Viewer Meredith Rogers, from Michigan, described the eclipse as "so beautiful that [she] cried."

She also thought the park was an appropriate viewing spot due to the indigenous mounds historically being an area to view the sky.

Anderson-native Roman Carter described it as a "once in a lifetime" event. As a hiking lover, Carter anticipated the natural aspects of the eclipse, such as the temperature dropping and the birds quieting down moments before and during the totality.

Carter enjoyed seeing people come out and be excited about nature and science, saying "Parks bring peace."

For Birgitte Miller, from Alexandria, Indiana, the 2024 solar eclipse was her second eclipse and her husband's third, describing it as "amazing."

"You could feel it getting, or see it getting darker, but it was an odd light," Miller said. "Then we could feel the temperature drop, so it was a whole experience. Not just what you visually experienced it was the physical experience."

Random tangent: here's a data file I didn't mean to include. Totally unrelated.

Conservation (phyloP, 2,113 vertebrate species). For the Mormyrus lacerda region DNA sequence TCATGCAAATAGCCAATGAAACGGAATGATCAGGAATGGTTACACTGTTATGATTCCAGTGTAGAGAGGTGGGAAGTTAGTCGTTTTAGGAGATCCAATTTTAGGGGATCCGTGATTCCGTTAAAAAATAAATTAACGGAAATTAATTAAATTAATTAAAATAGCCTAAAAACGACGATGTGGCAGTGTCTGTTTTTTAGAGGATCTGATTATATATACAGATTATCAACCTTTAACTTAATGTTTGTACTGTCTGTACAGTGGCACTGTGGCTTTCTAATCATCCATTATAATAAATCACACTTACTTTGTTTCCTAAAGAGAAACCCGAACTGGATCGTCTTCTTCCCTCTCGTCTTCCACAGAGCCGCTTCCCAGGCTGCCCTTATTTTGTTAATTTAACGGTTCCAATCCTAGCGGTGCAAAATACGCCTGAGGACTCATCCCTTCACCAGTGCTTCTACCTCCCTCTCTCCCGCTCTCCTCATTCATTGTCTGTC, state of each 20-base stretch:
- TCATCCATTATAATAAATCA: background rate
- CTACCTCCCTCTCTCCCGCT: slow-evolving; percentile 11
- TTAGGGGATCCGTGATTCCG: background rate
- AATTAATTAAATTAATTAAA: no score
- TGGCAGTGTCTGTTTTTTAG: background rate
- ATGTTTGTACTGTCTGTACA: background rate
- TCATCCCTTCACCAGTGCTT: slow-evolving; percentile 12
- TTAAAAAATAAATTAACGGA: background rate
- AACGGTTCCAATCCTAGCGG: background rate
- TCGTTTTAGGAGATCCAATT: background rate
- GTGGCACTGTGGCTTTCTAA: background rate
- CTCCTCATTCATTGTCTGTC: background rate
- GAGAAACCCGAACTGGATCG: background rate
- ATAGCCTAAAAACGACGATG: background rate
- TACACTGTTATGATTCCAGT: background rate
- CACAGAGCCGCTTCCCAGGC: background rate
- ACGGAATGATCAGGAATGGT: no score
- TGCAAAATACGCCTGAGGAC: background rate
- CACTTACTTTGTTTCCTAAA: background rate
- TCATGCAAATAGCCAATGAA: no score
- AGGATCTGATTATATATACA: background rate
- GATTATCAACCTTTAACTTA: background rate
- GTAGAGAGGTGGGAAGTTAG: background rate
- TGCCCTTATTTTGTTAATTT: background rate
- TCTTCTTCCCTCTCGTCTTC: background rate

Ball State Campus

The University Green and Frog Baby came alive with eclipse viewers, students and visitors alike.

Hammocks, picnic blankets and lawn chairs covered the area. Retired husband and wife Daniel and Mary traveled from St. Joseph, Michigan to experience totality.

“It’s just it's such an unusual, amazing event that we're like, we're retired, why wouldn't we drive 3 hours and go see something that we'll probably never see again,” Mary said.

There were plenty of visitors like Daniel and Mary who traveled a distance to view the totality, some, however, only had a short drive.

“I’m from Fishers, so it’s only like a 30-40 minute drive,” visitor Luke Ledford said.

While experiencing the eclipse was important for those in attendance, so was seeing the campus community coming together for an event like this. It created plenty of excitement.

“It's super cool. Even just walking out here seeing everyone out on the grass and just chilling and waiting is super cool to see,” student Abby McElroy said.